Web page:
An Indiana man with a history of sexually abusing animals has requested he be chemically castrated in order to stop him reoffending.
Michael Bessigano, 46, is currently in a Lake County jail following his arrest in January for breaking his parole conditions after he was found to be obscene images online.
According to court documents, Bessigano's lawyers have requested he be released from custody in order to undergo therapy of testosterone-reducing drug Depo-Lupron to stop his urges towards animals.
Bessigano has a history of animal abuse offences dating back to the 1990s, including downloading bestiality movies and sexually abusing birds such as guinea fowl.
In 1993 in which he was found guilty of bestiality after breaking into a barn and killing a dog.
His attorney Jennifer Soble said her client's conduct is "motivated by sexual desire, not by sadism or any desire to hurt animals" reported the Northwest Indiana Post Tribune.
Soble argued the only "concrete solution" to stop the 46-year-old from harming animals in the future would be hormone treatment, rather than to keep sending him back to prison.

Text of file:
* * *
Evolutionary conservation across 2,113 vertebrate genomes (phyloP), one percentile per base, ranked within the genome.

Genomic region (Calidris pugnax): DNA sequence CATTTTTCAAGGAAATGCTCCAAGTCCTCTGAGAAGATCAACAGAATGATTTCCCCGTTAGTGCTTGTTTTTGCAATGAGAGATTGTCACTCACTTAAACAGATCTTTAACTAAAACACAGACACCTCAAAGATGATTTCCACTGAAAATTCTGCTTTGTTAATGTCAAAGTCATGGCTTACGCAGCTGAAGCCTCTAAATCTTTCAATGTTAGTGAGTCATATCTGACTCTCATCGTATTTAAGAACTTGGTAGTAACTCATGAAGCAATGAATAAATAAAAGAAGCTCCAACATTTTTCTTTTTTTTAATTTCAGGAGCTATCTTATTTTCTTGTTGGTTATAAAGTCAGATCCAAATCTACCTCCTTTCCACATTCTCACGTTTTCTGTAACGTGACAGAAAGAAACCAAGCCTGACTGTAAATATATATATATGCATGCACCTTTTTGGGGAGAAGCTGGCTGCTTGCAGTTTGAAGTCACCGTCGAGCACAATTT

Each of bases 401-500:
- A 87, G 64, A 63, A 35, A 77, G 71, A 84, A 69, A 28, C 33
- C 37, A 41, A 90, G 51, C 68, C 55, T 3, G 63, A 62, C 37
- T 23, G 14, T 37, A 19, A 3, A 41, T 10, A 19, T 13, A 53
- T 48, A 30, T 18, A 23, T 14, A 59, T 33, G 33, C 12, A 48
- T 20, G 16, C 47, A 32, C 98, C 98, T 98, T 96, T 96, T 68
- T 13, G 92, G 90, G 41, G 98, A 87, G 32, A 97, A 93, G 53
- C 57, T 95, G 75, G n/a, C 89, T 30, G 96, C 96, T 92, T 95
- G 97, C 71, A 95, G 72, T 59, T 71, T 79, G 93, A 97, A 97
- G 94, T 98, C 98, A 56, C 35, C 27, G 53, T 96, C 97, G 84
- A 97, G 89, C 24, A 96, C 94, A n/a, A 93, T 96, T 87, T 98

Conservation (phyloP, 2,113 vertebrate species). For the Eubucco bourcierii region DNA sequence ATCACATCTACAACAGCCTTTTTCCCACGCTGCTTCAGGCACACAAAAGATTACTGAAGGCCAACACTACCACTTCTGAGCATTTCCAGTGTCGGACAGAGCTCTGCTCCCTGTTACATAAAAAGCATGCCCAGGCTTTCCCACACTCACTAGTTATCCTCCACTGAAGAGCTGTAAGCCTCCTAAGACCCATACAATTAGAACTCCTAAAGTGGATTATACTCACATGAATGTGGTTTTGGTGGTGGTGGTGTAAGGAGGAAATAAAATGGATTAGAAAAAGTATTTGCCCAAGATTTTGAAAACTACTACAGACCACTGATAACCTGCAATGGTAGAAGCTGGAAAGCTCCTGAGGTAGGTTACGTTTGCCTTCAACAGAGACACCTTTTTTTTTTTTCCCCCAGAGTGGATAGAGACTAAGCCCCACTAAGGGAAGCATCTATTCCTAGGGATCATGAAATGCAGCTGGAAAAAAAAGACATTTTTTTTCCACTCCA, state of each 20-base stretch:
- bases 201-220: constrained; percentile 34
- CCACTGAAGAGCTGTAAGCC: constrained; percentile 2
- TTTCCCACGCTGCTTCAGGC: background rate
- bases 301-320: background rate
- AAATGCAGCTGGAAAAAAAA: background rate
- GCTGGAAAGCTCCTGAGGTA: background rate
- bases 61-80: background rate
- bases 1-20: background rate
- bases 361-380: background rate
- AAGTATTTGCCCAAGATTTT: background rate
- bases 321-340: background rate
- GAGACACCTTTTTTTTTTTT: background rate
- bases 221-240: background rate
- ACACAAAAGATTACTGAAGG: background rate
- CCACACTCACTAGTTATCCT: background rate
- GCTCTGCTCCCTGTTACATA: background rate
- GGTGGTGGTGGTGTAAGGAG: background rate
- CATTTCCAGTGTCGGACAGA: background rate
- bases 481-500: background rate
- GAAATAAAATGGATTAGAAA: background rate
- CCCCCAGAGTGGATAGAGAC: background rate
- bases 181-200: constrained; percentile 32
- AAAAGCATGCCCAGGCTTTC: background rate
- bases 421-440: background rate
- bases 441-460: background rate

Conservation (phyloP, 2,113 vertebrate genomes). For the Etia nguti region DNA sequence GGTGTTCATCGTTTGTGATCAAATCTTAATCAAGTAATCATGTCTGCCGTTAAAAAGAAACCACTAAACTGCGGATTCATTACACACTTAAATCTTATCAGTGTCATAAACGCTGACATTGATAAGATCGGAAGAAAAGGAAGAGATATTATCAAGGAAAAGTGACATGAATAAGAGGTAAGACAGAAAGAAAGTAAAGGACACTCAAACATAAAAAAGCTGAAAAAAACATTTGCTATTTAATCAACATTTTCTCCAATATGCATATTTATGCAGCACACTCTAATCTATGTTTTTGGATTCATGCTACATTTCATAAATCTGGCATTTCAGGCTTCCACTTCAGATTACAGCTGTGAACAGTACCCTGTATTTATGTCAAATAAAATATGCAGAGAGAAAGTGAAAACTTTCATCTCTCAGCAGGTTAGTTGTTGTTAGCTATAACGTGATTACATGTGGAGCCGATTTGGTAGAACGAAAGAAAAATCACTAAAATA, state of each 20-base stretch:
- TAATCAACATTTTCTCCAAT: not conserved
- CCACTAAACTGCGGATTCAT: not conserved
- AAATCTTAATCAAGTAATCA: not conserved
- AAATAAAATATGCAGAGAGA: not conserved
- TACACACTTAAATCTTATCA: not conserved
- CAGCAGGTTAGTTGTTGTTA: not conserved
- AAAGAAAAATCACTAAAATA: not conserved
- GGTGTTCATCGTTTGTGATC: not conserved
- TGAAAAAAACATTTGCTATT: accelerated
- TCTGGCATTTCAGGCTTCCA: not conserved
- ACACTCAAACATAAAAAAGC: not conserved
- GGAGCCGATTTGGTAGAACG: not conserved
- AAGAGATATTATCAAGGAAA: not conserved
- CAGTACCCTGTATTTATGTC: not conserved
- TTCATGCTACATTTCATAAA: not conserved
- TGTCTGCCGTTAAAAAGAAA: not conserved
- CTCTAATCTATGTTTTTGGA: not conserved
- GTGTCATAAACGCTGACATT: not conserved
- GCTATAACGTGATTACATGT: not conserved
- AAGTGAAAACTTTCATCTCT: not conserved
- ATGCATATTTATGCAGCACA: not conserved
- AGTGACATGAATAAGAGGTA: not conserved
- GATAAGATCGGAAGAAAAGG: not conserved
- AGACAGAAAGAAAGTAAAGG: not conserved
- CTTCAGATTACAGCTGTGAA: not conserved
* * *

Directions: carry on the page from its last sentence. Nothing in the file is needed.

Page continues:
The document adds: "To the extent that Mr. Bessigano has accidentally injured or killed animals during the course of his sexual exploits, that harm is no greater than that imposed by meat-eaters and leather-wearers nationwide."
"Mr Bessigano's history is unique; his entire history within both the federal and state systems is entirely animated by his unusual sexual preferences.
"Those preferences are almost certainly the result of Mr Bessigano's remarkably traumatic childhood; unable to receive or seek affection from his parents, he sought that affection from animals."
Fred Berlin, an associate professor at the Johns Hopkins University School of Medicine, agreed that hormone treatment would be a more effective cause of action for Bessigano over prison, reported the Chicago Tribune.
According to a letter filed in the court documents, Berlin said: "In my professional opinion, if Mr Bessigano can be provided with the pharmacological treatment suggested above, as well as with proper probationary support and supervision, I do believe that he can remain in the community without continuing to pose an unacceptable level of risk to animals."